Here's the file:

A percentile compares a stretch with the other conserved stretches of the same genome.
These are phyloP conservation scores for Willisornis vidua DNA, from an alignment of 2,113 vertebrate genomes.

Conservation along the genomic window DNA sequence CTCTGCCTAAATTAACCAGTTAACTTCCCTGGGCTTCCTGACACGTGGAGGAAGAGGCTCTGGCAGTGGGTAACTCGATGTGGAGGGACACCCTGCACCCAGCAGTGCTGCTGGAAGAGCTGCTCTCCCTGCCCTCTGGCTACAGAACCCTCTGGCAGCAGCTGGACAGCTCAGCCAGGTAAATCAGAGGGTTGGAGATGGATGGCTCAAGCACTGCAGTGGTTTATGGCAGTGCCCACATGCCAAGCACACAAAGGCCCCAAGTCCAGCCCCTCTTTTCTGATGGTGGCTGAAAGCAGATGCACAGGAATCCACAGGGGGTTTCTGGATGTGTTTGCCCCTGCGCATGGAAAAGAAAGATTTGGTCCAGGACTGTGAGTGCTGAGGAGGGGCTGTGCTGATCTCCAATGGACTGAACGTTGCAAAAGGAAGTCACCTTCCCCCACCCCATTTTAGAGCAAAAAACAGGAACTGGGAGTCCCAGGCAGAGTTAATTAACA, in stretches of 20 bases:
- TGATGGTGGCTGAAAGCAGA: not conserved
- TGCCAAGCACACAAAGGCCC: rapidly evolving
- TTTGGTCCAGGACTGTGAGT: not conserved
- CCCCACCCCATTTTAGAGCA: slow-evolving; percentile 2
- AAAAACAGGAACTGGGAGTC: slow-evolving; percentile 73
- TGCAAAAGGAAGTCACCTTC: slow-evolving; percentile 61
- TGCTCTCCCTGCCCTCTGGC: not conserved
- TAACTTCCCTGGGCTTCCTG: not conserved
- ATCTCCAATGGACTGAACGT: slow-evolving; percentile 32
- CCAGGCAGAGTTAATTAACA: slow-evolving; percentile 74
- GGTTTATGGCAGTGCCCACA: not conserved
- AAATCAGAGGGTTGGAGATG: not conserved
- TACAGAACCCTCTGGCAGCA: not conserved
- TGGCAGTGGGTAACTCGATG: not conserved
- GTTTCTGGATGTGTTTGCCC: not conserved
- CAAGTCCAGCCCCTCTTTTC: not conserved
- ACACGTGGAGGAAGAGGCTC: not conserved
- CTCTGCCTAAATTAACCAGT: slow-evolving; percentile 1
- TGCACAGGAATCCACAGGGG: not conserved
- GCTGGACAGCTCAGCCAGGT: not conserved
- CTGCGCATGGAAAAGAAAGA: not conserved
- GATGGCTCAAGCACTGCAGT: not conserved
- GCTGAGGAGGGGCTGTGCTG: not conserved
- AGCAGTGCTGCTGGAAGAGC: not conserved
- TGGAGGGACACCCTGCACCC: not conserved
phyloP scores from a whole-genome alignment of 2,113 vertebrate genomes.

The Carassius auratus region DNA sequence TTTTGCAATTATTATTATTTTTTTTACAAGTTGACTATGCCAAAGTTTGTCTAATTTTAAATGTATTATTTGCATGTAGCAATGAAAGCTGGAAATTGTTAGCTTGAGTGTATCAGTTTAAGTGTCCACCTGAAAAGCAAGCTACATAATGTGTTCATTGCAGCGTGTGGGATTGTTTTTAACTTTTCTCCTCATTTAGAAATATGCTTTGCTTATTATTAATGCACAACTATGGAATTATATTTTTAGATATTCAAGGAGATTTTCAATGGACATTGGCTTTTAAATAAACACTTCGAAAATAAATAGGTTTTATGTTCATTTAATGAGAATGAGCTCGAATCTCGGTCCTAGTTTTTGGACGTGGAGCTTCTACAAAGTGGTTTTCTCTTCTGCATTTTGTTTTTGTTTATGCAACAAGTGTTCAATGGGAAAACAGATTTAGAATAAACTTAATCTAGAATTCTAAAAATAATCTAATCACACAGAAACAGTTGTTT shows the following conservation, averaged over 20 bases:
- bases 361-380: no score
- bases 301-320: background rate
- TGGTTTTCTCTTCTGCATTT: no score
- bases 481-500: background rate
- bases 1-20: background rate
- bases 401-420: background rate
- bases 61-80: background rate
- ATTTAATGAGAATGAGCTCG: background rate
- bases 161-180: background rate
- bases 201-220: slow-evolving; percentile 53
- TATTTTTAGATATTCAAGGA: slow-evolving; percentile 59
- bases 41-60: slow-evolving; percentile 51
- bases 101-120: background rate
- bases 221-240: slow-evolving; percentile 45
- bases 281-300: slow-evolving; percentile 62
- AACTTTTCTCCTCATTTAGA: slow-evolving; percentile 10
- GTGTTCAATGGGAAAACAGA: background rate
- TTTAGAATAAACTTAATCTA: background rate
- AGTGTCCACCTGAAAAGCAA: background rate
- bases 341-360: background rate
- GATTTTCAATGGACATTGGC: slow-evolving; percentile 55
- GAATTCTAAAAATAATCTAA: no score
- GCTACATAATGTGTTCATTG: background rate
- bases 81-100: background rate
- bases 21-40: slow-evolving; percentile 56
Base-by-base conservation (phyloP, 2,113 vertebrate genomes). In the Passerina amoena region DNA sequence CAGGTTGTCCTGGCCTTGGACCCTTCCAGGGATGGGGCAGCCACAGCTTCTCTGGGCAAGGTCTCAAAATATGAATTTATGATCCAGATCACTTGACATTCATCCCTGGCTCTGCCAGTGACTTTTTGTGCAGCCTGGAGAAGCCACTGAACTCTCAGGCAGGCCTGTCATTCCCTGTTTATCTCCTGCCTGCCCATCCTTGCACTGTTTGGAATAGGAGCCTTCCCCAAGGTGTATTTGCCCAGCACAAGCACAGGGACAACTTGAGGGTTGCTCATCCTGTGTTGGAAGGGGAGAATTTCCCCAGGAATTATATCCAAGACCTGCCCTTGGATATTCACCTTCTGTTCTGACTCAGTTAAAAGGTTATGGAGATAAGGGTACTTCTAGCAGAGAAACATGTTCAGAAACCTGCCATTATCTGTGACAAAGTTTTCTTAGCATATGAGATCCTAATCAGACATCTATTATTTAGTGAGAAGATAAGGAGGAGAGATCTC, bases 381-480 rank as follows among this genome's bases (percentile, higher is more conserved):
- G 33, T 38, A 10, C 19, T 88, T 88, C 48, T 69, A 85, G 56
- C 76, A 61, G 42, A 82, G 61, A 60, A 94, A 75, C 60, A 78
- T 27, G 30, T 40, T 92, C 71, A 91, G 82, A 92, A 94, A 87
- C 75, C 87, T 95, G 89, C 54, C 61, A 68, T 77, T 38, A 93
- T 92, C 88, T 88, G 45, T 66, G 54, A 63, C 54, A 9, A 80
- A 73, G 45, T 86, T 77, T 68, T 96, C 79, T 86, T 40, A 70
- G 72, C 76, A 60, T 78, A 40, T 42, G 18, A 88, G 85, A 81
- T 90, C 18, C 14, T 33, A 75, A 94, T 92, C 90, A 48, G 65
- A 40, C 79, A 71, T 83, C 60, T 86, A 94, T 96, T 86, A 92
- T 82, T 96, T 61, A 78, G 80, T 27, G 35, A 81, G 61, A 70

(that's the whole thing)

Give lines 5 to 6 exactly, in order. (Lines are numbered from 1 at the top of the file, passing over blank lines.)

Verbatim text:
- TGCCAAGCACACAAAGGCCC: rapidly evolving
- TTTGGTCCAGGACTGTGAGT: not conserved